MENDELSSOHN BARTHOLDY, Felix (1809-1847). Autograph music manuscript signed (‘Felix Mendelssohn Bartholdy’), ‘Lied von Rückert für eine Alt-Stimme mit Begleitung des Pianoforte’, Berlin, 27 April 1842, an unpublished song, ‘Des Menschen Herz ist ein Schacht’, 29 bars for voice and piano in 5 systems of three staves, in A flat major, a neat, typically elegant manuscript with only two minor textual corrections, inscribed to Privy Councillor [Johann Valentin] Teichmann, 'auf ausdrückliche Bestellung niedergeschrieben’ ('written at his express request'), superscribed in autograph with the invocation ‘H[ilf] d[u] m[ir]’, on one page, large 4to (302 x 228mm), on a bifolium, autograph title page (somewhat browned, splitting affecting a strip to upper margin of music page, the title page somewhat marked and soiled); with an autograph letter signed by Mendelssohn to Teichmann, Leipzig, 3 May 1842, asking him not to circulate the song, ‘weil ich es nur auf Ihren Wunsch und nur für Sie geschrieben habe’, although as Teichmann has already shown it to the bookseller [Wilhelm] Besser, he may give him a copy, one page, 8vo (231 x 142mm), laid onto verso of title (minor splitting and loss to lower corners). Provenance: T.O. Weigel, Catalogue d’une belle collection de lettres autographes dont la vente publique aura lieu à Leipzig, 12 Juin 1862, lot 490; catalogue of List & Franke, 23 January 1872, 139, no. 2569.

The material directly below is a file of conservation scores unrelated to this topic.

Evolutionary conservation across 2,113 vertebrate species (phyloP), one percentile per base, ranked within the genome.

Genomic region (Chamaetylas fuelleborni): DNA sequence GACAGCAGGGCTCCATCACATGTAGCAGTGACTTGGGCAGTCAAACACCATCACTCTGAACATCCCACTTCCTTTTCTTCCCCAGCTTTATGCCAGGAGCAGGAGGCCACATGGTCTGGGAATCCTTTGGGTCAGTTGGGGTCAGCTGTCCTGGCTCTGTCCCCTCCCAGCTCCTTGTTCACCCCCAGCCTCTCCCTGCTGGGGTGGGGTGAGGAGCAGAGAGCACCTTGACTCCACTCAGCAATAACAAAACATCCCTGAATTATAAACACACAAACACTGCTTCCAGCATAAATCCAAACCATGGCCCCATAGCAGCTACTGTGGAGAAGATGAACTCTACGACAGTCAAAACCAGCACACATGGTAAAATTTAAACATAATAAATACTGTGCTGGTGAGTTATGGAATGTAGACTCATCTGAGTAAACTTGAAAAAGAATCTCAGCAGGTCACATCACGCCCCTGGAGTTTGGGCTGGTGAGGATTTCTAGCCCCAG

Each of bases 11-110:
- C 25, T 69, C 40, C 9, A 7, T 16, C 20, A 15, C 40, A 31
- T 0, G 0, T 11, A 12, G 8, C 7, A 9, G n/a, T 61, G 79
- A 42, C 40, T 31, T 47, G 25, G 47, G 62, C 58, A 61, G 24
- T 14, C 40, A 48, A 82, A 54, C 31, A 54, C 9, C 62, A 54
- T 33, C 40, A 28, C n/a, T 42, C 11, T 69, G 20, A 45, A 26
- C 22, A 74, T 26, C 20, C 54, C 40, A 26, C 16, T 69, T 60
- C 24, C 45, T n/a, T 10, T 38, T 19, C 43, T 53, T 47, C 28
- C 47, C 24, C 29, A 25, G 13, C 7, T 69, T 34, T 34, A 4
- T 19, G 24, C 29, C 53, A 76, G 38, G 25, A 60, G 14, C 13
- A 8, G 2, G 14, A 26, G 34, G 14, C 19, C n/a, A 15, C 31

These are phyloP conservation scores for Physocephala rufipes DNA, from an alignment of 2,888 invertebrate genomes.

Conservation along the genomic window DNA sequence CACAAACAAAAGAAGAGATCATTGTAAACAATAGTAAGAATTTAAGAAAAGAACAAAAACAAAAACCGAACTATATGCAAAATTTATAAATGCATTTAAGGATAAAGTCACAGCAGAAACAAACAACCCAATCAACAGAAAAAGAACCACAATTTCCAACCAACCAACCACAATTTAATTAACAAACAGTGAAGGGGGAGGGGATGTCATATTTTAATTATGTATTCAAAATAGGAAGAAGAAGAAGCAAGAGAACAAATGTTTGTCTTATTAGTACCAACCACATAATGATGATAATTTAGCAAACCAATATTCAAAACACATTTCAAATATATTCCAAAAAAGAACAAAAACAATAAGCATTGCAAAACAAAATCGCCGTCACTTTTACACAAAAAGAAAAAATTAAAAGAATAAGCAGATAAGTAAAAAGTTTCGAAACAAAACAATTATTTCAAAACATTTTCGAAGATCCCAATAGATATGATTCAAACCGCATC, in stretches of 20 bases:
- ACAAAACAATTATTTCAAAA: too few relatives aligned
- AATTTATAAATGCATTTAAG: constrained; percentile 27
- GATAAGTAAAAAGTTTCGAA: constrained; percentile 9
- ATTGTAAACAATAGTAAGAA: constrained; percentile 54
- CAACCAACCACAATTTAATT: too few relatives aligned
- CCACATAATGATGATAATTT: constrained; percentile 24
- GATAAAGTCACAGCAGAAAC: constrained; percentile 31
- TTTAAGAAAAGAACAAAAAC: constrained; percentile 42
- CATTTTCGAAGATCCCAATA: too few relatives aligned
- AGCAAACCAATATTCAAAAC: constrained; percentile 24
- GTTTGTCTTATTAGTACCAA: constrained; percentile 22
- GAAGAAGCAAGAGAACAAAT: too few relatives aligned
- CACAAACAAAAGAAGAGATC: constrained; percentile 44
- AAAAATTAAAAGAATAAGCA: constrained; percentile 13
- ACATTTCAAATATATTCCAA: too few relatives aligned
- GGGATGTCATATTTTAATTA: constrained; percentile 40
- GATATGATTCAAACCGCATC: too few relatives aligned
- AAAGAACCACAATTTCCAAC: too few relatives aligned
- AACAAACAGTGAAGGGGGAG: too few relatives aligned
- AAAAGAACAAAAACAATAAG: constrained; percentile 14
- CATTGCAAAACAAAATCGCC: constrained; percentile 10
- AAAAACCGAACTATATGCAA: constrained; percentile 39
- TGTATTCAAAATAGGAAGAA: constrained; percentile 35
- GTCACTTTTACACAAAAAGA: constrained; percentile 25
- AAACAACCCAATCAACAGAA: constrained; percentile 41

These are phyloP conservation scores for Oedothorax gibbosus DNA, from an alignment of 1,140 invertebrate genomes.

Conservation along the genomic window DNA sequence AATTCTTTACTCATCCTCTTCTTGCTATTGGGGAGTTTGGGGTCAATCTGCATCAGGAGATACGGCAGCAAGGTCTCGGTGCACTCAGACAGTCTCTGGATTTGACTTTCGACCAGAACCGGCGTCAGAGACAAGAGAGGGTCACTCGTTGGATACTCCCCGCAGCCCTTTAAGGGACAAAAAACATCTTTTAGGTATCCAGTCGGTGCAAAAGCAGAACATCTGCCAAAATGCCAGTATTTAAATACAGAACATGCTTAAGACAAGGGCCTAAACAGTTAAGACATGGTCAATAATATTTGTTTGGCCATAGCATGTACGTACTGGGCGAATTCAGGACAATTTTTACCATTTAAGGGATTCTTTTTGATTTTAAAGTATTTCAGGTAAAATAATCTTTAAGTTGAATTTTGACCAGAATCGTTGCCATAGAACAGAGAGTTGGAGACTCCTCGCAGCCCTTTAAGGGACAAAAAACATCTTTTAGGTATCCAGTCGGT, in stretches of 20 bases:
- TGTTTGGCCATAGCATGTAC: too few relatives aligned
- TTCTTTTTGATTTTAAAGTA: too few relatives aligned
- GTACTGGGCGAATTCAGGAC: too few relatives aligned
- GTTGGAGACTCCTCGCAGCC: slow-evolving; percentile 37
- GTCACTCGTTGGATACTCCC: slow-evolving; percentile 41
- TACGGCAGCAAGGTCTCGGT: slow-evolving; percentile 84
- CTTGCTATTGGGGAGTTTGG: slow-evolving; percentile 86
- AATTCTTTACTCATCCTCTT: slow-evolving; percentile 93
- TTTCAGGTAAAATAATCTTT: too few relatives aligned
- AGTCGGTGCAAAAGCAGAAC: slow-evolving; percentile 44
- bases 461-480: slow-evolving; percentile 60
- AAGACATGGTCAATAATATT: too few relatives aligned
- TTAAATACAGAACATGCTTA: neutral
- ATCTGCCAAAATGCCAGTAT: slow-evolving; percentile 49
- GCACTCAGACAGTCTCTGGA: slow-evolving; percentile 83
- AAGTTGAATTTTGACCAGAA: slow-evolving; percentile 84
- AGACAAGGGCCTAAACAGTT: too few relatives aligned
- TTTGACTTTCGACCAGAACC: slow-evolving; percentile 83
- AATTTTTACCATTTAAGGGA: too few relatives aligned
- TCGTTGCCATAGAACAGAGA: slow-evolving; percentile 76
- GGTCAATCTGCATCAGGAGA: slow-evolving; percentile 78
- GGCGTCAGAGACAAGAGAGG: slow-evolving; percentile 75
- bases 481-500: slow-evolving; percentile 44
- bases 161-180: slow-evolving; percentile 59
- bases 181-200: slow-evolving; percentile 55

A LOST MENDELSSOHN SONG. Since its tantalising appearance in two Leipzig auction catalogues in 1862 and 1872, the song has become something of a classic case of a lost Mendelssohn work. The text is drawn from the second stanza of Rückert's poem 'Das Unveränderliche'. The recipient of the song, Johann Valentin Teichmann (1791-1860), was active for more than forty years as 'geheimer Secretär' in the office of the general management of the royal theatre in Berlin, for which his published Literarische Nachlass is an important source. He lived on an upper floor at the Mendelssohn Bartholdy house at Leipzigerstrasse in Berlin from 1828 to 1831. Literature: Leipziger Ausgabe der Werke Felix Mendelssohn Bartholdys (Deutscher Verlag für Musik, 2009), vol.13 (Mendelssohn Werkverzeichniss), K.111; Ralf Wehner. ‘“It seems to have been lost”: On Missing and Recovered Mendelssohn Sources’, The Mendelssohns. Their music in history. Oxford: OUP, 2002, pp.9 & 18.